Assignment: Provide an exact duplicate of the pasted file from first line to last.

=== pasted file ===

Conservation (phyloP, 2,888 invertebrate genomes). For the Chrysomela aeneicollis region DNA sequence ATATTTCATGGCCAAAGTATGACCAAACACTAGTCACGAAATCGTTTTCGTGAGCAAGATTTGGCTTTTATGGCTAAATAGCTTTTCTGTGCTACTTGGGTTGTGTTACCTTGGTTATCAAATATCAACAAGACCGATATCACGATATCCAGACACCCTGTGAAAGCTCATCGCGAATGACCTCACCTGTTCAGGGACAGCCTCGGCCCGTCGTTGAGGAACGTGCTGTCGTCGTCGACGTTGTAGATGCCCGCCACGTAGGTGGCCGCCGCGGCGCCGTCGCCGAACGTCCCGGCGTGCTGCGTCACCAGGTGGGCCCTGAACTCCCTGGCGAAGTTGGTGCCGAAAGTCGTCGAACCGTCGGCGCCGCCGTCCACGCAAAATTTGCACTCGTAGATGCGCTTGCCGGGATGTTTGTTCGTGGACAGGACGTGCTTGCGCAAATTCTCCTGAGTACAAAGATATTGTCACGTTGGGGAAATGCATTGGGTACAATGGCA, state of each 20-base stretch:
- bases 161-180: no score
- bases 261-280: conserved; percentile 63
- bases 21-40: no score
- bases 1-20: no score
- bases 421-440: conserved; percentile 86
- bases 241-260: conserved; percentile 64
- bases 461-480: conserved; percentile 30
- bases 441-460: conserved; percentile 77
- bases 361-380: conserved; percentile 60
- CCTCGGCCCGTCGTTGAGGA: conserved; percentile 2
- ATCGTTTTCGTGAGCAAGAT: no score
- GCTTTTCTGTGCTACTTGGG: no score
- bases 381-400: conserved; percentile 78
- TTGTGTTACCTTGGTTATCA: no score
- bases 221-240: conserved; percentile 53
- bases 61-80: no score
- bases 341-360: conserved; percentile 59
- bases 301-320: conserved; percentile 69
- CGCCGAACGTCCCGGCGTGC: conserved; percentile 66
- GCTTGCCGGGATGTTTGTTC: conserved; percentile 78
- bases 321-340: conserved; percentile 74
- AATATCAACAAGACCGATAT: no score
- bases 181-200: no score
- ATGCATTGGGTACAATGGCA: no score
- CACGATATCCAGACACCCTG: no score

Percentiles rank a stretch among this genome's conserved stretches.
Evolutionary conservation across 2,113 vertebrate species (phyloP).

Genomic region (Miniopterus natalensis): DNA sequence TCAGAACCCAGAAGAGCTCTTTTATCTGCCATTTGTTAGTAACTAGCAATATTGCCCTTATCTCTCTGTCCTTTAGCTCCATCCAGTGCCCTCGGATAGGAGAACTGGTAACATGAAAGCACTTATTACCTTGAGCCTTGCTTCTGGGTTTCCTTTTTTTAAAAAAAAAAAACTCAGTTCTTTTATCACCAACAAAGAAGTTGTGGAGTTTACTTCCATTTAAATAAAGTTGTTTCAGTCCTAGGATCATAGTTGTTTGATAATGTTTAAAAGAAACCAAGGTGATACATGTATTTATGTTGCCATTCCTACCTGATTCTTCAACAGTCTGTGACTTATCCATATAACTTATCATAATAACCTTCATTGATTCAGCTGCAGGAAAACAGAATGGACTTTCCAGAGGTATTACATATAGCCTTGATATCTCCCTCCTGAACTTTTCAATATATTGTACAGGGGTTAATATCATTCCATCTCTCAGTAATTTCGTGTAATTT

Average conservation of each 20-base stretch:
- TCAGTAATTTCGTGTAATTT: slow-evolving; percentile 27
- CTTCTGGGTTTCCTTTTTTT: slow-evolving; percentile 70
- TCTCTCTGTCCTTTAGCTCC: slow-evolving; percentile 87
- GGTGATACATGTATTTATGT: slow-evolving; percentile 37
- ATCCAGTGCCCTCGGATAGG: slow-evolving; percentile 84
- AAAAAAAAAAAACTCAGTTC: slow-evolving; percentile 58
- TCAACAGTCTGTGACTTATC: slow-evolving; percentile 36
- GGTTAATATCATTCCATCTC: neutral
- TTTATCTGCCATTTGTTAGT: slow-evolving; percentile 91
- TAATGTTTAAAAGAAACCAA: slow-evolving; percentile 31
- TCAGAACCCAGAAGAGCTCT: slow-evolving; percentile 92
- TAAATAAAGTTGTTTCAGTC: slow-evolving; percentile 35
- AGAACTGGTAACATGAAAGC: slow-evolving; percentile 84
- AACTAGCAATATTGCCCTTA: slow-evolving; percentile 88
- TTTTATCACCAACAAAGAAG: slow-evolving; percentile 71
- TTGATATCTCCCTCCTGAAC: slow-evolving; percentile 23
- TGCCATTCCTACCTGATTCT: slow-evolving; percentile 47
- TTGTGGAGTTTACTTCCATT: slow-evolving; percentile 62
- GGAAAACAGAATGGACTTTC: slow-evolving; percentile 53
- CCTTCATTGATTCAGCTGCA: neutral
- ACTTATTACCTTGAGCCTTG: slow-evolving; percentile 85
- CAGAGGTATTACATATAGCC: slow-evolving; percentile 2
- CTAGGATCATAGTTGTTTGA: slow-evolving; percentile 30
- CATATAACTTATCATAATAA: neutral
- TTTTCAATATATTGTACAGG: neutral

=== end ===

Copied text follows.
Conservation (phyloP, 2,888 invertebrate genomes). For the Chrysomela aeneicollis region DNA sequence ATATTTCATGGCCAAAGTATGACCAAACACTAGTCACGAAATCGTTTTCGTGAGCAAGATTTGGCTTTTATGGCTAAATAGCTTTTCTGTGCTACTTGGGTTGTGTTACCTTGGTTATCAAATATCAACAAGACCGATATCACGATATCCAGACACCCTGTGAAAGCTCATCGCGAATGACCTCACCTGTTCAGGGACAGCCTCGGCCCGTCGTTGAGGAACGTGCTGTCGTCGTCGACGTTGTAGATGCCCGCCACGTAGGTGGCCGCCGCGGCGCCGTCGCCGAACGTCCCGGCGTGCTGCGTCACCAGGTGGGCCCTGAACTCCCTGGCGAAGTTGGTGCCGAAAGTCGTCGAACCGTCGGCGCCGCCGTCCACGCAAAATTTGCACTCGTAGATGCGCTTGCCGGGATGTTTGTTCGTGGACAGGACGTGCTTGCGCAAATTCTCCTGAGTACAAAGATATTGTCACGTTGGGGAAATGCATTGGGTACAATGGCA, state of each 20-base stretch:
- bases 161-180: no score
- bases 261-280: conserved; percentile 63
- bases 21-40: no score
- bases 1-20: no score
- bases 421-440: conserved; percentile 86
- bases 241-260: conserved; percentile 64
- bases 461-480: conserved; percentile 30
- bases 441-460: conserved; percentile 77
- bases 361-380: conserved; percentile 60
- CCTCGGCCCGTCGTTGAGGA: conserved; percentile 2
- ATCGTTTTCGTGAGCAAGAT: no score
- GCTTTTCTGTGCTACTTGGG: no score
- bases 381-400: conserved; percentile 78
- TTGTGTTACCTTGGTTATCA: no score
- bases 221-240: conserved; percentile 53
- bases 61-80: no score
- bases 341-360: conserved; percentile 59
- bases 301-320: conserved; percentile 69
- CGCCGAACGTCCCGGCGTGC: conserved; percentile 66
- GCTTGCCGGGATGTTTGTTC: conserved; percentile 78
- bases 321-340: conserved; percentile 74
- AATATCAACAAGACCGATAT: no score
- bases 181-200: no score
- ATGCATTGGGTACAATGGCA: no score
- CACGATATCCAGACACCCTG: no score

Percentiles rank a stretch among this genome's conserved stretches.
Evolutionary conservation across 2,113 vertebrate species (phyloP).

Genomic region (Miniopterus natalensis): DNA sequence TCAGAACCCAGAAGAGCTCTTTTATCTGCCATTTGTTAGTAACTAGCAATATTGCCCTTATCTCTCTGTCCTTTAGCTCCATCCAGTGCCCTCGGATAGGAGAACTGGTAACATGAAAGCACTTATTACCTTGAGCCTTGCTTCTGGGTTTCCTTTTTTTAAAAAAAAAAAACTCAGTTCTTTTATCACCAACAAAGAAGTTGTGGAGTTTACTTCCATTTAAATAAAGTTGTTTCAGTCCTAGGATCATAGTTGTTTGATAATGTTTAAAAGAAACCAAGGTGATACATGTATTTATGTTGCCATTCCTACCTGATTCTTCAACAGTCTGTGACTTATCCATATAACTTATCATAATAACCTTCATTGATTCAGCTGCAGGAAAACAGAATGGACTTTCCAGAGGTATTACATATAGCCTTGATATCTCCCTCCTGAACTTTTCAATATATTGTACAGGGGTTAATATCATTCCATCTCTCAGTAATTTCGTGTAATTT

Average conservation of each 20-base stretch:
- TCAGTAATTTCGTGTAATTT: slow-evolving; percentile 27
- CTTCTGGGTTTCCTTTTTTT: slow-evolving; percentile 70
- TCTCTCTGTCCTTTAGCTCC: slow-evolving; percentile 87
- GGTGATACATGTATTTATGT: slow-evolving; percentile 37
- ATCCAGTGCCCTCGGATAGG: slow-evolving; percentile 84
- AAAAAAAAAAAACTCAGTTC: slow-evolving; percentile 58
- TCAACAGTCTGTGACTTATC: slow-evolving; percentile 36
- GGTTAATATCATTCCATCTC: neutral
- TTTATCTGCCATTTGTTAGT: slow-evolving; percentile 91
- TAATGTTTAAAAGAAACCAA: slow-evolving; percentile 31
- TCAGAACCCAGAAGAGCTCT: slow-evolving; percentile 92
- TAAATAAAGTTGTTTCAGTC: slow-evolving; percentile 35
- AGAACTGGTAACATGAAAGC: slow-evolving; percentile 84
- AACTAGCAATATTGCCCTTA: slow-evolving; percentile 88
- TTTTATCACCAACAAAGAAG: slow-evolving; percentile 71
- TTGATATCTCCCTCCTGAAC: slow-evolving; percentile 23
- TGCCATTCCTACCTGATTCT: slow-evolving; percentile 47
- TTGTGGAGTTTACTTCCATT: slow-evolving; percentile 62
- GGAAAACAGAATGGACTTTC: slow-evolving; percentile 53
- CCTTCATTGATTCAGCTGCA: neutral
- ACTTATTACCTTGAGCCTTG: slow-evolving; percentile 85
- CAGAGGTATTACATATAGCC: slow-evolving; percentile 2
- CTAGGATCATAGTTGTTTGA: slow-evolving; percentile 30
- CATATAACTTATCATAATAA: neutral
- TTTTCAATATATTGTACAGG: neutral